The present invention relates to an improvement in the method of manufacturing back projection screens. The following description is presented to enable one of ordinary skill in the art to make and use the invention as provided in the context of a particular application and its requirements. Various modifications to the preferred embodiment will be readily apparent to those skilled in the art, and the generic principles defined herein may be applied to other embodiments. Thus, the present invention is not intended to be limited to the embodiment shown, but is to be accorded the widest scope consistent with the principles and novel features disclosed herein.

FIG. 1 illustrates a method of back projection screen fabrication in accordance with the prior art. In the prior art, a clear acrylic sheet 10 is formed to conform to the curvature of the forming tool 20. The sheet 10 has a first surface 11, a second surface 12 and a specified thickness 13. In this embodiment, the curvature of the forming tool 20 is concave since the sheet 10, when placed upon the tool 20, includes the center of curvature of the tool 20. In the forming step of this embodiment, the second surface 12 of the sheet 10 is in contact with the forming tool 20. The resulting sheet 65 is then coated either by spraying the coating material 21 onto the second surface 12 or by thermoforming the coating and bonding the thermoformed coating to the sheet 65. The resulting part is the coated acrylic sheet 30.

Typically, the prior art method requires the application of the coating after forming the acrylic sheet 10. This is necessary since pre-coating the second surface 12 of the sheet 10 may result in marring or cracking of the coating when the second surface 12 is placed in contact with the forming tool 20 during the forming step of the method.

Another disadvantage of the above-described prior art method is that the part may be irreparably damaged during the fabrication process. It is known that nonuniformity in the coating or other flaws will result in degradation in the performance of the finished screen. Attempts to save a part with a flawed coating involve the use of solvents or the like. Materials such as solvents are used to strip the flawed coating from the acrylic sheet 30. The process of stripping and re-coating may result in the loss of the entire part 30 due to the imperfections in the acrylic sheet 65 which may be caused by stripping the part 30.

The present invention is directed toward a method that overcomes the problems associated with the above-described prior art method. To more fully understand the present invention refer now to FIGS. 2 and 3 which show in a block diagram the method for forming a back projection screen in accordance with the present invention.

Referring now to FIG. 2, the first embodiment of the present invention comprises an acrylic sheet 100, the sheet having a first surface 110, a second surface 120 and a specified thickness 130. Typically, the acrylic sheet 100 is clear. A diffusion coating 140 is then applied to the first surface 110 of the acrylic 100. The coating may be applied by painting, bonding or the like such that the coating 140 is firmly secured to the sheet 100. Typically, the specially designed coating 140 is translucent such that the resulting coated sheet 150 has a reflective gain to match the desired specification.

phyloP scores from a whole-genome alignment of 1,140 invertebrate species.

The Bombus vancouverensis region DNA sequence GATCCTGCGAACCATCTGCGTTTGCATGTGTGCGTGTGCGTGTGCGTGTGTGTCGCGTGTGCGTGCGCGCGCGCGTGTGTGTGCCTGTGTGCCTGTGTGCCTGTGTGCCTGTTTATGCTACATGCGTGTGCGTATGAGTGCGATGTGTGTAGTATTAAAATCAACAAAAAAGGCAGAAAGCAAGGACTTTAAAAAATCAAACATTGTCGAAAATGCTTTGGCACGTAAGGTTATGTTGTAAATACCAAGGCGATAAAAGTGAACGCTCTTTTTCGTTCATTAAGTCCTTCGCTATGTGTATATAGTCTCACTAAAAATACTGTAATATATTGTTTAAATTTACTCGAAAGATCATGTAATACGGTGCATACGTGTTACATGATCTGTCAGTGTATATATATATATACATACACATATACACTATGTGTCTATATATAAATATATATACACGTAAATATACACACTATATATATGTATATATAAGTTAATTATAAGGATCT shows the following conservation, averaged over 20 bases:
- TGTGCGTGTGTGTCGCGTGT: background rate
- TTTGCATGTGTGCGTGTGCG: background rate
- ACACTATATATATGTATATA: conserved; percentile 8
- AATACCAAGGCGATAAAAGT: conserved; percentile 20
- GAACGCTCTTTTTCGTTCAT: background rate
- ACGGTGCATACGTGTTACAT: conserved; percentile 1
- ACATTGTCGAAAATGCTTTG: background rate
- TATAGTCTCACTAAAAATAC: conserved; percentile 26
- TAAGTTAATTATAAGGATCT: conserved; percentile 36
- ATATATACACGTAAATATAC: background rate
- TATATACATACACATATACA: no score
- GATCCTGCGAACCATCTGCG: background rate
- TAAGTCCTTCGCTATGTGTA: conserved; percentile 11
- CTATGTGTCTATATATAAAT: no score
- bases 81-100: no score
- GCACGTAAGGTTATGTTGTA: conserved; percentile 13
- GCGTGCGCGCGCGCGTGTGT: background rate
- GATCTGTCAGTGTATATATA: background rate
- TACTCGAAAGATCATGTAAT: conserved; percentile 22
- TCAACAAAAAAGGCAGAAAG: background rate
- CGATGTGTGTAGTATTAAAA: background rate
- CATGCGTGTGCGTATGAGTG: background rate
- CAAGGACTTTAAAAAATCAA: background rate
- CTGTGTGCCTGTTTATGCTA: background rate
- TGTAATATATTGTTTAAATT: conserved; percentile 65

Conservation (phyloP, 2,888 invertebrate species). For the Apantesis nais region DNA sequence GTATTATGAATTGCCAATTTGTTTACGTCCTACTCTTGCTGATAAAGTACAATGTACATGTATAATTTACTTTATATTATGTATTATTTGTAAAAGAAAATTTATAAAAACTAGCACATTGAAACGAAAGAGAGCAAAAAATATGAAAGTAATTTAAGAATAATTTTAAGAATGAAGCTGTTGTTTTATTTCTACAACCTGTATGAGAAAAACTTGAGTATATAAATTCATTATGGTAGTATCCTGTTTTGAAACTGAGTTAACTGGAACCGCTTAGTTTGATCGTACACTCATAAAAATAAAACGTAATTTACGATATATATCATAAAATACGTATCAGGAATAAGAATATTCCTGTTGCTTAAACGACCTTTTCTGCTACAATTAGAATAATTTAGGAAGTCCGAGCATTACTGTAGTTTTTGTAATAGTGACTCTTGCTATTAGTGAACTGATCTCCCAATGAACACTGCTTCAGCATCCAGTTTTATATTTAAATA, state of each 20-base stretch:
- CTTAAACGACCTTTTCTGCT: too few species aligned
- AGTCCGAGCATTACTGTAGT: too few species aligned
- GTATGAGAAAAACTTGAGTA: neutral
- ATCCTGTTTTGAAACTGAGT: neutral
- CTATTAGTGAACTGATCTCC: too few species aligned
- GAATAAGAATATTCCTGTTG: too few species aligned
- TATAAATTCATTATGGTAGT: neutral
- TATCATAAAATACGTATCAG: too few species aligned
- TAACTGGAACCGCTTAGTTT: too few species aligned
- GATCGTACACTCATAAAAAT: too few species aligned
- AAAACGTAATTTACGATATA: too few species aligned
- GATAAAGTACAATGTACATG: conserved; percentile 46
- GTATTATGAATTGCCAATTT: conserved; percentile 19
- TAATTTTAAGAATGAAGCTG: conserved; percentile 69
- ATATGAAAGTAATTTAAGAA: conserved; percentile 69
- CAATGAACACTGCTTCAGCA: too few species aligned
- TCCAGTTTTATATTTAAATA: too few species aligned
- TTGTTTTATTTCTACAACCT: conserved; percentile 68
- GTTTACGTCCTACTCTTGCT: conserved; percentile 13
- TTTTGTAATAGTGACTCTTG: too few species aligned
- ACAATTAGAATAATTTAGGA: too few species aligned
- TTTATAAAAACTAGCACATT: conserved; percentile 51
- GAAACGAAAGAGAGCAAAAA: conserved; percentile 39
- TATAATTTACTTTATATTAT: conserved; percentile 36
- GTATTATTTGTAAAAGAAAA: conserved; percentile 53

Referring now to FIG. 3, subsequent to applying the coating 140 to the acrylic sheet 100, the coated sheet 150 is shaped to conform to the curvature of the forming tool 160. The coated sheet 150 is shaped using techniques such as stretch forming with the uncoated second surface 120 of the coated sheet 150 in contact with the forming tool 160. It is known that the stretch molding process may include preheating the sheet 150 prior to forming the part. The forming step requires the application of heat and pressure to the sheet 150. Control of these process parameters is important to ensure that the coated sheet is not marred and does not develop cracks during the forming step.

As mentioned above, forming of the coated sheet 150 takes place with the second surface 120 in contact with the forming tool 160. In this embodiment, the tool 160 has a single convex curvature where the sheet 150, once placed in contact with the tool 160, does not contain the center of curvature of the tool 160. Also, it should be noted that forming the sheet 150 to the curvature of the tool involves the use of a framing means 161 to clamp the periphery 162 of the sheet 150. The framing means 161 as shown includes an opening 163 therewithin.

Pressure exerted on the sheet 150 by the framing means 161 causes the screen to be formed in a concave shape. The framing means 161 is such that it comes into contact with the periphery 162 but due to opening 163, the framing means 161 does not come into contact of the coated surface 140 of the coated sheet 150 and there is no marring or cracking of the coating 140 within the effective display area of the screen. The resulting part is the formed and coated acrylic sheet 180. The periphery 162 that was formerly clamped may then be trimmed away.